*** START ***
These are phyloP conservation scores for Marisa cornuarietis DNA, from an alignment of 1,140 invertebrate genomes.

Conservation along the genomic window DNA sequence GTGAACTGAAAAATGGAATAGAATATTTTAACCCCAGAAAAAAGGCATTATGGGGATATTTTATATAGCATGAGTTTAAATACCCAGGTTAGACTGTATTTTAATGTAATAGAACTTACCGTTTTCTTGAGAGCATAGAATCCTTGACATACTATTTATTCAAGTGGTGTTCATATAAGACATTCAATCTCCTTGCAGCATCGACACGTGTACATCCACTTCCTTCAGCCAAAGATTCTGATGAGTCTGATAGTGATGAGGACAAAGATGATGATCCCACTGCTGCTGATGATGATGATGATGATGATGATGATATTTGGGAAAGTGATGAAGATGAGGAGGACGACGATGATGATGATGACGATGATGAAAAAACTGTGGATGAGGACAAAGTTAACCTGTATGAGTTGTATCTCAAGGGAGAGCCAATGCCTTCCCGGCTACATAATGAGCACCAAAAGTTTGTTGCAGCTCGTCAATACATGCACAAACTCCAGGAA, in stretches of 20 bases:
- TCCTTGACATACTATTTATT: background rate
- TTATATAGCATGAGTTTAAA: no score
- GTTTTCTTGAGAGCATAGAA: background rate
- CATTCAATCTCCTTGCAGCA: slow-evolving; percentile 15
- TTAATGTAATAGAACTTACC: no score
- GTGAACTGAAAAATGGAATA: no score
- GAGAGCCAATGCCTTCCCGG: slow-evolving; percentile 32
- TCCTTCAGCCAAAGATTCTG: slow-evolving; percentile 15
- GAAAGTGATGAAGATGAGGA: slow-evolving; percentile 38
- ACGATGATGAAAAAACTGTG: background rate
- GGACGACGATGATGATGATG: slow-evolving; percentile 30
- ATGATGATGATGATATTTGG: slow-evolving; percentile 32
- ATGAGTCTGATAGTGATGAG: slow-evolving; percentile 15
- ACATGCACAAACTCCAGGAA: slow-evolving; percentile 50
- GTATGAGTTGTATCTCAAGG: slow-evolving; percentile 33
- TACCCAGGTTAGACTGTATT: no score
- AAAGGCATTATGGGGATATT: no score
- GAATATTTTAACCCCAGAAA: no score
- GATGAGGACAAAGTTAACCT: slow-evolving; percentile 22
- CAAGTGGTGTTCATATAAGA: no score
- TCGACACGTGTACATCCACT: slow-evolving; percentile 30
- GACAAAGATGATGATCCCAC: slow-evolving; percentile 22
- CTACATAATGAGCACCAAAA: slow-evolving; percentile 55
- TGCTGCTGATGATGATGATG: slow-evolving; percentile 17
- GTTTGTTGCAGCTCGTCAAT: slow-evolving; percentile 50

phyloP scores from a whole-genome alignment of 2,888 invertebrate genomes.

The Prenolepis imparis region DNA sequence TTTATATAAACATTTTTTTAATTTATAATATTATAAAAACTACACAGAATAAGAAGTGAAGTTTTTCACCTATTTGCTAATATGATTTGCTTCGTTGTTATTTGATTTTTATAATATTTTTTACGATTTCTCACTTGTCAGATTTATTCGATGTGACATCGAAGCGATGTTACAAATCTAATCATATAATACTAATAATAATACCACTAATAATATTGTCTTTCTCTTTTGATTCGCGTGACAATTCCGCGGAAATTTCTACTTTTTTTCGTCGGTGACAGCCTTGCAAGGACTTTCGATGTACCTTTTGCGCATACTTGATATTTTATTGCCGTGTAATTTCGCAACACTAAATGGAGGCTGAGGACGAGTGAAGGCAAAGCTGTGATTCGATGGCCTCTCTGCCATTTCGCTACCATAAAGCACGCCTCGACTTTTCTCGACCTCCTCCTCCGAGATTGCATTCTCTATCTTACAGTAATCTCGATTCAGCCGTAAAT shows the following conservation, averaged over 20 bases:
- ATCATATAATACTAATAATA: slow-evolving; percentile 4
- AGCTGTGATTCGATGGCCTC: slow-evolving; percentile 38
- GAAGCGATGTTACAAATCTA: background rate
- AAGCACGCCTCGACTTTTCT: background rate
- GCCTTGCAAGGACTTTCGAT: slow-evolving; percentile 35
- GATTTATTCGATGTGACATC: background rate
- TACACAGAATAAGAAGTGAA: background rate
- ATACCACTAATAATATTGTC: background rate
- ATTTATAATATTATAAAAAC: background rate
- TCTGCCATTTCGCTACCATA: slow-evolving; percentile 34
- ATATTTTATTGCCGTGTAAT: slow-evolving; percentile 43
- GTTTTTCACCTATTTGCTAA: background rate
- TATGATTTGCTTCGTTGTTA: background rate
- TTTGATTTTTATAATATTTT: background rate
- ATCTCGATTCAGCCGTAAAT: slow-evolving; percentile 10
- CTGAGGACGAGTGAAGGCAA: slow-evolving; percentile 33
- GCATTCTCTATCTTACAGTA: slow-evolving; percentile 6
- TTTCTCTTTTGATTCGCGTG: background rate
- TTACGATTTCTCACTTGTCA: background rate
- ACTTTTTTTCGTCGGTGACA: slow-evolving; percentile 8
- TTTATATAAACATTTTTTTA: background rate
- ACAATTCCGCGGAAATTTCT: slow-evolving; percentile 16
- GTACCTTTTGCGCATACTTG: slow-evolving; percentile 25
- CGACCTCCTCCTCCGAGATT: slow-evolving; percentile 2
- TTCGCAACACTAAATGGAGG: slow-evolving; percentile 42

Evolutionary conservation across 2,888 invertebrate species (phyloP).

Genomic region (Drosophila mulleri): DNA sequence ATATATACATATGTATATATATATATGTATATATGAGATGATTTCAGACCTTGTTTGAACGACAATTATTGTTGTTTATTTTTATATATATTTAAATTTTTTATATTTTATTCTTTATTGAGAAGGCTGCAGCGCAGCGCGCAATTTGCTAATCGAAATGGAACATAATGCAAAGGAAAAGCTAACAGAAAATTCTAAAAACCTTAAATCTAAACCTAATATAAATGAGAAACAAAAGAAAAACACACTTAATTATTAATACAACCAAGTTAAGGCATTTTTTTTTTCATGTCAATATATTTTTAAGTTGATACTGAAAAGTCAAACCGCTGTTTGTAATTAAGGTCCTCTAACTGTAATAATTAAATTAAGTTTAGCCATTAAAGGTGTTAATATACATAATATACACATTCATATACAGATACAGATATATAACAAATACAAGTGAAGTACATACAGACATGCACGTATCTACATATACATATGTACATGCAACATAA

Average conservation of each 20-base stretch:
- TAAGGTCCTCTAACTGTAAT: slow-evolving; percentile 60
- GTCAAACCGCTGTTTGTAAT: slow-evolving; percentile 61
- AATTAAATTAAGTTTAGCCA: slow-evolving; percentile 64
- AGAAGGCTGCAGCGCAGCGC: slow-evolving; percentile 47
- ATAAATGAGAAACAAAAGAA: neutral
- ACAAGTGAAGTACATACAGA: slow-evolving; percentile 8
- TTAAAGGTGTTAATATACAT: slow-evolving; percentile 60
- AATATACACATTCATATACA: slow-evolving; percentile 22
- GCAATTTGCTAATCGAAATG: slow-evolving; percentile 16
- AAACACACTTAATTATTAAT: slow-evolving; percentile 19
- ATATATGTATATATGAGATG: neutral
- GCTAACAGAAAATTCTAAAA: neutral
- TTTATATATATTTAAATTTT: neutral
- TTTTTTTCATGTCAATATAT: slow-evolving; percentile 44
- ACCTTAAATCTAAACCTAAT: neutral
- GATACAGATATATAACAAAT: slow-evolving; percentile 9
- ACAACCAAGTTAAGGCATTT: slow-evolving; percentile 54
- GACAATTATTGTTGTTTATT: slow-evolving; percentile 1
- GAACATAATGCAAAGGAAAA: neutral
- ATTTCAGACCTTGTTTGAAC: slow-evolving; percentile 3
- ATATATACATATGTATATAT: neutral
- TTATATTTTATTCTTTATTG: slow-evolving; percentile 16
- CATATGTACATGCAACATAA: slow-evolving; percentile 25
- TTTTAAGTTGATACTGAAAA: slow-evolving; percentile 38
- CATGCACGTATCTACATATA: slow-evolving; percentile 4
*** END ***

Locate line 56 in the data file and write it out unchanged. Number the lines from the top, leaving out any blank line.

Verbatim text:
Genomic region (Drosophila mulleri): DNA sequence ATATATACATATGTATATATATATATGTATATATGAGATGATTTCAGACCTTGTTTGAACGACAATTATTGTTGTTTATTTTTATATATATTTAAATTTTTTATATTTTATTCTTTATTGAGAAGGCTGCAGCGCAGCGCGCAATTTGCTAATCGAAATGGAACATAATGCAAAGGAAAAGCTAACAGAAAATTCTAAAAACCTTAAATCTAAACCTAATATAAATGAGAAACAAAAGAAAAACACACTTAATTATTAATACAACCAAGTTAAGGCATTTTTTTTTTCATGTCAATATATTTTTAAGTTGATACTGAAAAGTCAAACCGCTGTTTGTAATTAAGGTCCTCTAACTGTAATAATTAAATTAAGTTTAGCCATTAAAGGTGTTAATATACATAATATACACATTCATATACAGATACAGATATATAACAAATACAAGTGAAGTACATACAGACATGCACGTATCTACATATACATATGTACATGCAACATAA